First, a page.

In September, Excel Storage Products abruptly ceased operations with no warning to its customers or employees. The move resulted in well-documented legal problems with its employees, and it also left certain customers in a bind. Distributors who had placed orders with the company were left to scramble to find other suppliers who could meet specifications on very tight deadlines, or else explain to end-users why they would be unable to meet agreed-upon delivery terms.
Such closings are, unfortunately, a part of business in a competitive industry. Particularly in a time of economic recession, financial problems are not uncommon. Still, though, it’s hard to not to be caught in a difficult position if a key vendor closes down without notice. What are some of the warning signs distributors can look for to avoid being put in an uncomfortable position?
2011 MHEDA Vice President Scott Hennie, vice president at Hy-Tek Material Handling (Columbus, OH), has been through a few such instances and offers some “red flags” that may signal that a supplier is in financial trouble.
- Changing payment terms. Suddenly asking for money up front—if that’s not standard practice for that particular manufacturer—could indicate cash flow problems. “If someone does not usually ask for upfront money, that should make you take pause,” Hennie says. Of course, he adds, it may just mean a change in business model, but you may want to ask a few questions.
- Changing project personnel. Typically if a salesperson sells a large project, he or she is probably not in a position to be let go. “In our case, the salesperson who sold the project was suddenly let go, which really triggered that something may have been wrong,” Hennie says. If a salesperson, project engineer or other key member of the company’s personnel is suddenly dismissed, that should cause concern. Hennie recalls, “At that point, I actually called the president of the company and asked him, point blank, if they were in financial trouble. He said they were not. I don’t think he was purposely lying, but about six weeks later, the company went out of business.”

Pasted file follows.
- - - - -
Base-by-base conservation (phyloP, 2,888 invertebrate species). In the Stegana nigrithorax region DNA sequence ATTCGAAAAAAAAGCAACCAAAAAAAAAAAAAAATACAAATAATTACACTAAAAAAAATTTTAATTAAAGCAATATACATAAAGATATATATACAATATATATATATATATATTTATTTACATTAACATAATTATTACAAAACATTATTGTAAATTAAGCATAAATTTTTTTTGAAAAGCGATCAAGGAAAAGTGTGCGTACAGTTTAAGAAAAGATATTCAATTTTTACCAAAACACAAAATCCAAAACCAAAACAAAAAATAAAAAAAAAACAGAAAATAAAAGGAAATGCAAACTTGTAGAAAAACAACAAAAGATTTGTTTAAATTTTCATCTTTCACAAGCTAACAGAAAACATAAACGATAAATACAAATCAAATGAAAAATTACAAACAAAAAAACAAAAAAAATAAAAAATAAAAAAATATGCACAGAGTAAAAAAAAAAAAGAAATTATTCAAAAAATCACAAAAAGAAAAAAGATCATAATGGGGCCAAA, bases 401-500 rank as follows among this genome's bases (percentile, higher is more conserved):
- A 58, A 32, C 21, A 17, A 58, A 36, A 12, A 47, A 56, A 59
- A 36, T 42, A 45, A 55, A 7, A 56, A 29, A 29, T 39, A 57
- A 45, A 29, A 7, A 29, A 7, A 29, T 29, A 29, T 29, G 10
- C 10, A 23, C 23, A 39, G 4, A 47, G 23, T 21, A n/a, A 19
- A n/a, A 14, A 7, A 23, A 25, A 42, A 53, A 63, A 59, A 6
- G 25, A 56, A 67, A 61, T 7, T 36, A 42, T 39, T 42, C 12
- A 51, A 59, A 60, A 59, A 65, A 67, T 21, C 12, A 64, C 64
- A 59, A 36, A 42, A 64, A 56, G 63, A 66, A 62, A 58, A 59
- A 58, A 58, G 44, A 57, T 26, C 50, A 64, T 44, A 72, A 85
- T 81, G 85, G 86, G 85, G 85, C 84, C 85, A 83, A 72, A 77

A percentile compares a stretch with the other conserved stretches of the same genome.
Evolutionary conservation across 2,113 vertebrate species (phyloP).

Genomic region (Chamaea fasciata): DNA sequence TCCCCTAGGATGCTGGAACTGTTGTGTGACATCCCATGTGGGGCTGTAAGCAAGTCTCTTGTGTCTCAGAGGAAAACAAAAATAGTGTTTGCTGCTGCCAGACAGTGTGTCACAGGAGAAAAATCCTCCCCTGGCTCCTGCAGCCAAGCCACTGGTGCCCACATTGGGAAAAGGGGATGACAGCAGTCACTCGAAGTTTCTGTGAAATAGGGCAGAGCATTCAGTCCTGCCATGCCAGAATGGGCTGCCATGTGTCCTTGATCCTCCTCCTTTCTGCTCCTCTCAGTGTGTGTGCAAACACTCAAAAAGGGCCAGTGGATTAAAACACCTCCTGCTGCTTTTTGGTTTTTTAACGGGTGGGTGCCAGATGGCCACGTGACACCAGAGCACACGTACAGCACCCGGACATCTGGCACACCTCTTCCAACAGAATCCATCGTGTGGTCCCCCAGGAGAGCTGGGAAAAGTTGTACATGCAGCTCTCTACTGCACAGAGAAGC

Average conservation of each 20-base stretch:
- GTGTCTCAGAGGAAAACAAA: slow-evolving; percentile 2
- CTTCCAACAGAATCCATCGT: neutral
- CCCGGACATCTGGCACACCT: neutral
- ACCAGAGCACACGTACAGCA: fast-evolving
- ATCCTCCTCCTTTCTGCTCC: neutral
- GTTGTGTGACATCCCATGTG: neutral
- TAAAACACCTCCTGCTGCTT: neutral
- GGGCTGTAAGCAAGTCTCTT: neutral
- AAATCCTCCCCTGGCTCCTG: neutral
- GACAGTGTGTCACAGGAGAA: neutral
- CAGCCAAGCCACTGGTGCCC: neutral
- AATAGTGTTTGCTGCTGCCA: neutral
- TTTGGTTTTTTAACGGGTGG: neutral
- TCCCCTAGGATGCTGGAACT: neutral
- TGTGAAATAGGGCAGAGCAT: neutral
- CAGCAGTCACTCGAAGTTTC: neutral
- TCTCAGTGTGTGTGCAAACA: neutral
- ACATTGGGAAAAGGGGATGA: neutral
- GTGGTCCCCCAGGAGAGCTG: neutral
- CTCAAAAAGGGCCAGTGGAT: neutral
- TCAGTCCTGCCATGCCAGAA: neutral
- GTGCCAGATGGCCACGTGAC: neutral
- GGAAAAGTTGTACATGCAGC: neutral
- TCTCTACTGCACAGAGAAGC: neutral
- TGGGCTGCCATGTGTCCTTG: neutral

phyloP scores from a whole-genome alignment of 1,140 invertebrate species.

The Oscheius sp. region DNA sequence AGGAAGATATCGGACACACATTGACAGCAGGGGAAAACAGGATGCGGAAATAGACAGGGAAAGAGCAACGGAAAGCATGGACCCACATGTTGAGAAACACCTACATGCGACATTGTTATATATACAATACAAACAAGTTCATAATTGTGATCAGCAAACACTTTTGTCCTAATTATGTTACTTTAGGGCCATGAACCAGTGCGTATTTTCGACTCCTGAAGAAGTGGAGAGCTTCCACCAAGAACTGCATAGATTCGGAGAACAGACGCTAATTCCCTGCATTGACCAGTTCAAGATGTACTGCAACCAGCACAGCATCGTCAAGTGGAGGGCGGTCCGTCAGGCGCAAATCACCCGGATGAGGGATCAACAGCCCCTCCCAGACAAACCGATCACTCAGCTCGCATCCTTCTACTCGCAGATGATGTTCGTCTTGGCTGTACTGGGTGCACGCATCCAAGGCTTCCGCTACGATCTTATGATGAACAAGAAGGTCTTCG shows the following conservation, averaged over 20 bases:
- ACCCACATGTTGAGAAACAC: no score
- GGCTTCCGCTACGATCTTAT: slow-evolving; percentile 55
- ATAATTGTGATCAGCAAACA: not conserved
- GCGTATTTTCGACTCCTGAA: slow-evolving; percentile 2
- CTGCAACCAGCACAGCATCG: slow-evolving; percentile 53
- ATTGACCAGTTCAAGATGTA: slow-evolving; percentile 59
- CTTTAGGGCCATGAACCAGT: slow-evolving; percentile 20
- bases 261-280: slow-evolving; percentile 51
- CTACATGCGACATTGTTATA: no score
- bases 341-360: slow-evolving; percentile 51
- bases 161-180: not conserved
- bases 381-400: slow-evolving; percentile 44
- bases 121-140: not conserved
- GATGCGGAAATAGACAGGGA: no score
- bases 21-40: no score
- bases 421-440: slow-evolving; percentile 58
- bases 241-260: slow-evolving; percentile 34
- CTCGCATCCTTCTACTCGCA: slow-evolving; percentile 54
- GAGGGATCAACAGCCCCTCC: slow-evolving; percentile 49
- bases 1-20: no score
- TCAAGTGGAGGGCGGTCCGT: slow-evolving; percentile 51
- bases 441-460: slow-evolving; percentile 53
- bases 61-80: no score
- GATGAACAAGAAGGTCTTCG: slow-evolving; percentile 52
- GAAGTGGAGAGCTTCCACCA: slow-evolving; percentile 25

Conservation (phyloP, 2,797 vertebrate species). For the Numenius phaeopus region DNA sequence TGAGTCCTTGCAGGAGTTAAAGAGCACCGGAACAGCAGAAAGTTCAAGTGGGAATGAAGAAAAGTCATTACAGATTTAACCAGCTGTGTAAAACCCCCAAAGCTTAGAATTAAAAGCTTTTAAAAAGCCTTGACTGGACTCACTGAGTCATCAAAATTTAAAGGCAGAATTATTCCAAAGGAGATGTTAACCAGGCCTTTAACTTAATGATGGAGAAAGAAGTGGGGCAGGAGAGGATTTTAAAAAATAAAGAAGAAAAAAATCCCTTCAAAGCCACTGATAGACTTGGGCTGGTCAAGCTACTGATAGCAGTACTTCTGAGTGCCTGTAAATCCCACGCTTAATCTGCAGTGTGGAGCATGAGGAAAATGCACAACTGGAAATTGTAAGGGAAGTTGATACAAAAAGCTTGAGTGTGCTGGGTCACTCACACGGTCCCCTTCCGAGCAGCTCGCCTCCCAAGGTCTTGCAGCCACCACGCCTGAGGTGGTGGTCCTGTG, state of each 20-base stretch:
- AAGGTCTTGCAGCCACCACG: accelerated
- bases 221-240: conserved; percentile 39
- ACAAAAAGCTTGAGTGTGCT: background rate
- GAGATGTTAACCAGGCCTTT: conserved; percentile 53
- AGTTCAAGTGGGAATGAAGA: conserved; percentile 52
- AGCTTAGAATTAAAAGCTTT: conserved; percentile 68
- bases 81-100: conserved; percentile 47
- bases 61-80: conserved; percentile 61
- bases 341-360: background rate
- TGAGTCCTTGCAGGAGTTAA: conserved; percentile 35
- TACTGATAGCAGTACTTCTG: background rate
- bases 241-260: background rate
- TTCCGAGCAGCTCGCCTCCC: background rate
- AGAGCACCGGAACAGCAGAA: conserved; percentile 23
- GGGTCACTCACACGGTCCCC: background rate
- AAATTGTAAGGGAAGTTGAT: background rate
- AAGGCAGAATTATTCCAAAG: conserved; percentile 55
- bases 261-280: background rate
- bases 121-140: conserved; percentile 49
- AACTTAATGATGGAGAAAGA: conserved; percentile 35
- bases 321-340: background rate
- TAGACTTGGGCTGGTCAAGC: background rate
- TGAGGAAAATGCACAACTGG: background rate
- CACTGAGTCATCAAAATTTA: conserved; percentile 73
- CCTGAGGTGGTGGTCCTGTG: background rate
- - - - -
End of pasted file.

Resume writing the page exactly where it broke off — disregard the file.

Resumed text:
- Changing company management. People leave jobs all the time, of course, but usually there is some indication or some other opportunity for them to move to. If a company executive is released with no apparent cause, then that could be a sign that they see the writing on the wall and the company may be closing soon. The higher-ranking the person is, the more likely it’s not a voluntary move.
Even if these red flags do appear, it doesn’t necessarily mean the company is going under or that there’s anything you can do about it if they do. “There’s no easy way to tell that a company is in trouble if they don’t want to tell you,” Hennie says. “But if you notice sudden changes in the way they do business, you ought to start probing a little bit.”
What kind of probing? Start by asking questions. A true partner won’t be afraid to tell you the truth. For instance, Hennie shared a story of one longtime supplier who suddenly asked if Hy-Tek would be willing to pay 25 percent of costs up front. “I asked if he was in financial trouble and he said no, he wanted some cash to get a better deal on steel before prices went up. He gave us a discount in return for upfront payment. I’m satisfied that that was a legitimate reason.”
Another measure to take is to implement a policy to verify suppliers’ credit information, much as you would for a customer. “It’s standard practice to ask customers as a way to help ensure we will get paid,” Hennie says. “If we use a vendor that we don’t regularly do business with, we ask them for credit references up front. We don’t want to get left in the lurch from either side.”
What do you think? How can you safeguard yourself from vendors going out of business?